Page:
The UK government has stated that 2G and 3G services will cease by 2033 at the latest. MNOs may shut down networks prior to this date, particularly as continued network costs are balanced against the ongoing expansion of 5G across the country.


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Worldwide, efforts to retire 3G are continuing apace and as of September 2022, the Global mobile Suppliers Association (GSA) has identified 142 operators that have either started or completed 2G and 3G shutdowns. Of the 142, 24 had completed 2G shutdowns across 15 countries, versus 28 that had shut down 3G networks across 17 countries.

In the APAC region, things are moving at a much more rapid pace. Japan entirely abandoned 2G as far back as 2012, the same year 4G services were first launched inthe country, making 3G the country’s oldest network protocol. MNOs across Singapore and South Korea, meanwhile, have all shut down their 2G networks.

In the US the 3G standard has been completely retired, as the final holdout, Verizon, ended 3G support at the start of 2023. The firm had intended to shut the network down in 2019, but twice extended the deadline to reduce disruption to its customers.

Network availability across the EU is a mixed picture, with some countries ahead of the UK on sunsetting. Germany, Italy and the Netherlands have all discontinued 3G access, and MNOs in 22 EU countries have plans to switch off, or have already switched off, their legacy networks according to data regulatory intelligence provider Cullen International.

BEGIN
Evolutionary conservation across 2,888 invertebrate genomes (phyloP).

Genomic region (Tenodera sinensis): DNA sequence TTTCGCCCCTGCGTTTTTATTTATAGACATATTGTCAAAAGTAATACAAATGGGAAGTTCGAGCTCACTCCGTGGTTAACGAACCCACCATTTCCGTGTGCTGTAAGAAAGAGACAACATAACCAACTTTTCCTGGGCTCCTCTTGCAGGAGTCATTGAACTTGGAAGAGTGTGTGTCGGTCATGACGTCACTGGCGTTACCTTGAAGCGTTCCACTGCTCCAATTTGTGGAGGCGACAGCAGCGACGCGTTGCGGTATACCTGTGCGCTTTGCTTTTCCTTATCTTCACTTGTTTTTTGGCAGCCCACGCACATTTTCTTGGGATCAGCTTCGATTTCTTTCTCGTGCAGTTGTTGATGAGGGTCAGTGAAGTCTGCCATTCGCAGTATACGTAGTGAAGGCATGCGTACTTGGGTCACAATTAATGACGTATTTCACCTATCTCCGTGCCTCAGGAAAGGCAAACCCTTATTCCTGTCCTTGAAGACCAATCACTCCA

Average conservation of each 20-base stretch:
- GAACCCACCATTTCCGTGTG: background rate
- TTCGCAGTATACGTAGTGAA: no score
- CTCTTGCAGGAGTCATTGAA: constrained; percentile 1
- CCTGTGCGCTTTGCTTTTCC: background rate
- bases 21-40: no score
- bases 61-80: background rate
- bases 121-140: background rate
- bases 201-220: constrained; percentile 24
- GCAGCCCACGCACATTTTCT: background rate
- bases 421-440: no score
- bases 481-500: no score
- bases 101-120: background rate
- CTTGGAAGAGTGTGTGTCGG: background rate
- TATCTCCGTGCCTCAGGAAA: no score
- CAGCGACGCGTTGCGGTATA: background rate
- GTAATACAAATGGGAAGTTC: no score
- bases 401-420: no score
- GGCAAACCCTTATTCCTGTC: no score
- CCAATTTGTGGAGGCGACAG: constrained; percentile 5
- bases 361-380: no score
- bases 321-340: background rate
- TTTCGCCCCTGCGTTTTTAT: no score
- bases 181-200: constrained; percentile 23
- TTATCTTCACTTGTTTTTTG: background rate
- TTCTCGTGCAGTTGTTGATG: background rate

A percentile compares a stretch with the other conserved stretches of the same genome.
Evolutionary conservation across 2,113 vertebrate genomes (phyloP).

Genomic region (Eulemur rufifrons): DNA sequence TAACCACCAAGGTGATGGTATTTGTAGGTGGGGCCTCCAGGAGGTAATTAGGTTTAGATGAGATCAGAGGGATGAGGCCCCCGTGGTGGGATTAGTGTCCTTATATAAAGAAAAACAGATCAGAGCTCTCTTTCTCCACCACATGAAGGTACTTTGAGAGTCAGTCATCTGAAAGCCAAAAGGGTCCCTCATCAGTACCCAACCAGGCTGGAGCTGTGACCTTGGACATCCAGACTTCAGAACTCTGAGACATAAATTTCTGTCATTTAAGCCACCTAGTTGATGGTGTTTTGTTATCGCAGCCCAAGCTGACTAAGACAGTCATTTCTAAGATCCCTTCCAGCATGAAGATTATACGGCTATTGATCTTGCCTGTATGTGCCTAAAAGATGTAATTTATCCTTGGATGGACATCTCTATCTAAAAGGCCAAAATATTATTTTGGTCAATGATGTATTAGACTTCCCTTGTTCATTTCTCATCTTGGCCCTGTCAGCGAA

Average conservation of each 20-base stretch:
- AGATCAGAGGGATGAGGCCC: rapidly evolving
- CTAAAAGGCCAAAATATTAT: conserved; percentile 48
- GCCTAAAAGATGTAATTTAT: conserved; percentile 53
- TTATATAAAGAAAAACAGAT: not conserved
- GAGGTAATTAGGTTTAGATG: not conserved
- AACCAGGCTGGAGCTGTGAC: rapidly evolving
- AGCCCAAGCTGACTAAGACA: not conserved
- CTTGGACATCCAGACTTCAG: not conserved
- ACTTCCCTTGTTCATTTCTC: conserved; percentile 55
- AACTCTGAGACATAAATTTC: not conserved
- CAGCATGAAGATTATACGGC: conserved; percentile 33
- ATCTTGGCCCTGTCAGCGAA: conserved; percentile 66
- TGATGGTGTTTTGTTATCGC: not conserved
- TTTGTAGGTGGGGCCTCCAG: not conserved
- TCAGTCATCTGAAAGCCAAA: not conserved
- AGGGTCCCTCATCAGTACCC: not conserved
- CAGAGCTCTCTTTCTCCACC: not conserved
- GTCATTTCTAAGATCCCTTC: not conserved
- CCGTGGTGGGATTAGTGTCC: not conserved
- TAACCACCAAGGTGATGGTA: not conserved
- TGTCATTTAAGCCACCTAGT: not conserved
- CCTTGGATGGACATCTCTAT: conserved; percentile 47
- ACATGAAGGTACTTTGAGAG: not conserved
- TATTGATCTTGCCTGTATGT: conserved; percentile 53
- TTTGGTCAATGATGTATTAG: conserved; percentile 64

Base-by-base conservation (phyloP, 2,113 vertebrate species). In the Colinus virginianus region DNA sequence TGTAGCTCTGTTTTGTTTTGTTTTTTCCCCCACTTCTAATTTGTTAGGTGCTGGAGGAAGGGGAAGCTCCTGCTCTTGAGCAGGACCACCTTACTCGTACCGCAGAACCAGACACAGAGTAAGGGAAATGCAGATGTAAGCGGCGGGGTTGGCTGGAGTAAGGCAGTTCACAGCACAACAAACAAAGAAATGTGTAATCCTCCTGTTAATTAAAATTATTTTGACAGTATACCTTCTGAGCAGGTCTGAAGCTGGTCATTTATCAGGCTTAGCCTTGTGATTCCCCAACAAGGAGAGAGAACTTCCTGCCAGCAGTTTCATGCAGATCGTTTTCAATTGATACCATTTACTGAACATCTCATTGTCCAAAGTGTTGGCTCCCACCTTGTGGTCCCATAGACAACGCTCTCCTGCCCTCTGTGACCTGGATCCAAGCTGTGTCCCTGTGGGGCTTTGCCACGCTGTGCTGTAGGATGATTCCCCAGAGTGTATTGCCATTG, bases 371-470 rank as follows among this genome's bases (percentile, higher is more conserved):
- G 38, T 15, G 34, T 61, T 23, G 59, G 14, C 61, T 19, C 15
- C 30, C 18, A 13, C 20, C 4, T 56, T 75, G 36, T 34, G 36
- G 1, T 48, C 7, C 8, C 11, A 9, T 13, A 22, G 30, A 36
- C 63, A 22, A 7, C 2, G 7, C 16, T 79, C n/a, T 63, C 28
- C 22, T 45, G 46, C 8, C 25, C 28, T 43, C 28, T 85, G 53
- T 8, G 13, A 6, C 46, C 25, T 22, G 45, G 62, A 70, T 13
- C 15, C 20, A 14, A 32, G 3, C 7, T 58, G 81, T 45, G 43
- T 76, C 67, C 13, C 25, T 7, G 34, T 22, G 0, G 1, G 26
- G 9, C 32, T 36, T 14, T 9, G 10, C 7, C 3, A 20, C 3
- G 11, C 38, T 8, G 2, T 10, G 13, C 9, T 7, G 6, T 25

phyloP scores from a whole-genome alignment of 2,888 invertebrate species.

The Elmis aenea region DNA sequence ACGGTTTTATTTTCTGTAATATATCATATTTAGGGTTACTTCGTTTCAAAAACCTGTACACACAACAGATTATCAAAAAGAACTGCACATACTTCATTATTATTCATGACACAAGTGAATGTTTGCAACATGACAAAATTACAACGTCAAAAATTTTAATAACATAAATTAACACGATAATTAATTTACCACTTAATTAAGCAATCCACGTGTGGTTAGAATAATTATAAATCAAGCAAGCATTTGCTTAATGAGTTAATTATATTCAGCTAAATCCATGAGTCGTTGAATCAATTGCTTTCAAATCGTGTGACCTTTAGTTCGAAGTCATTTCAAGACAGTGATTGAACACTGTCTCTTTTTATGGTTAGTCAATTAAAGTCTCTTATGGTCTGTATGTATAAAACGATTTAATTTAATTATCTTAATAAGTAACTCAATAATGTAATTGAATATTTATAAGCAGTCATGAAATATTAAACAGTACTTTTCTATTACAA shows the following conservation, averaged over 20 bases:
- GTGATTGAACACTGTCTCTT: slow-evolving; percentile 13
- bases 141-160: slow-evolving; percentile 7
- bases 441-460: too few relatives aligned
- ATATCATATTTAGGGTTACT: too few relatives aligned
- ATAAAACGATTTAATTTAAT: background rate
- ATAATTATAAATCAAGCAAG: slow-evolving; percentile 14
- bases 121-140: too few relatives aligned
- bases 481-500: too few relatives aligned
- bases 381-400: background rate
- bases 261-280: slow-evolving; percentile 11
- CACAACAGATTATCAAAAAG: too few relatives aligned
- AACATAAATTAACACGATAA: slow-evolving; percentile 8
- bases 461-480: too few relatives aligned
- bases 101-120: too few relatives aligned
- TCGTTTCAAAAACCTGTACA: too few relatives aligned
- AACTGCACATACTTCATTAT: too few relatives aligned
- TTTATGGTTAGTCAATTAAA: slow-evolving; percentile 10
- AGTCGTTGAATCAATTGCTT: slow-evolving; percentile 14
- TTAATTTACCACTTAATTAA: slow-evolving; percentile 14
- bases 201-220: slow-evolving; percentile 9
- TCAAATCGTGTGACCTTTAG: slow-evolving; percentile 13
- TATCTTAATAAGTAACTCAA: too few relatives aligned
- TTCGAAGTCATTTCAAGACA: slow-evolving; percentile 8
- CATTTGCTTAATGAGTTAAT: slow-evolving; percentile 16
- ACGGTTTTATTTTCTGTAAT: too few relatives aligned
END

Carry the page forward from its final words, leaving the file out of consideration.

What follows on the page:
Throughout the EU, 3G is expected to have been retired by the end of 2025, a comfortable deadline which ensures that companies and consumers within the bloc can ditch older devices for newer 4G or 5G models.

The second-largest mobile network operator in India, Bharti Airtel, sunset its 3G services in mid-2022 despite the country’s 5G rollout being far from complete. It stated it was diverting focus to providing the best 4G network it can, while expanding its 5G presence, instead of maintaining legacy networks and expensive infrastructure. The company is attempting to

"We are now coming below 100 million – one of the smallest pool (sic) of 2G customers. But we can't leave them stranded,” Bharti Airtel chairman Sunil Bharti Mittal told Mint.

“I would love to switch off the network and save all the investments that go in 2G but there are a large amount (sic) of customers who need to upgrade to 4G, 5G phones but for that device prices are currently prohibitive.”

In the very near future, it may be hard to get a 3G signal anywhere in the world, but this loss will be far outweighed by the benefits of next-gen networking such as 5G, and eventually 6G.

Rory Bathgate
Features and Multimedia Editor

Rory Bathgate is Features and Multimedia Editor at ITPro, overseeing all in-depth content and case studies. He can also be found co-hosting the ITPro Podcast with Jane McCallion, swapping a keyboard for a microphone to discuss the latest learnings with thought leaders from across the tech sector.

In his free time, Rory enjoys photography, video editing, and good science fiction. After graduating from the University of Kent with a BA in English and American Literature, Rory undertook an MA in Eighteenth-Century Studies at King’s College London. He joined ITPro in 2022 as a graduate, following four years in student journalism. You can contact Rory at rory.bathgate@futurenet.com or on LinkedIn.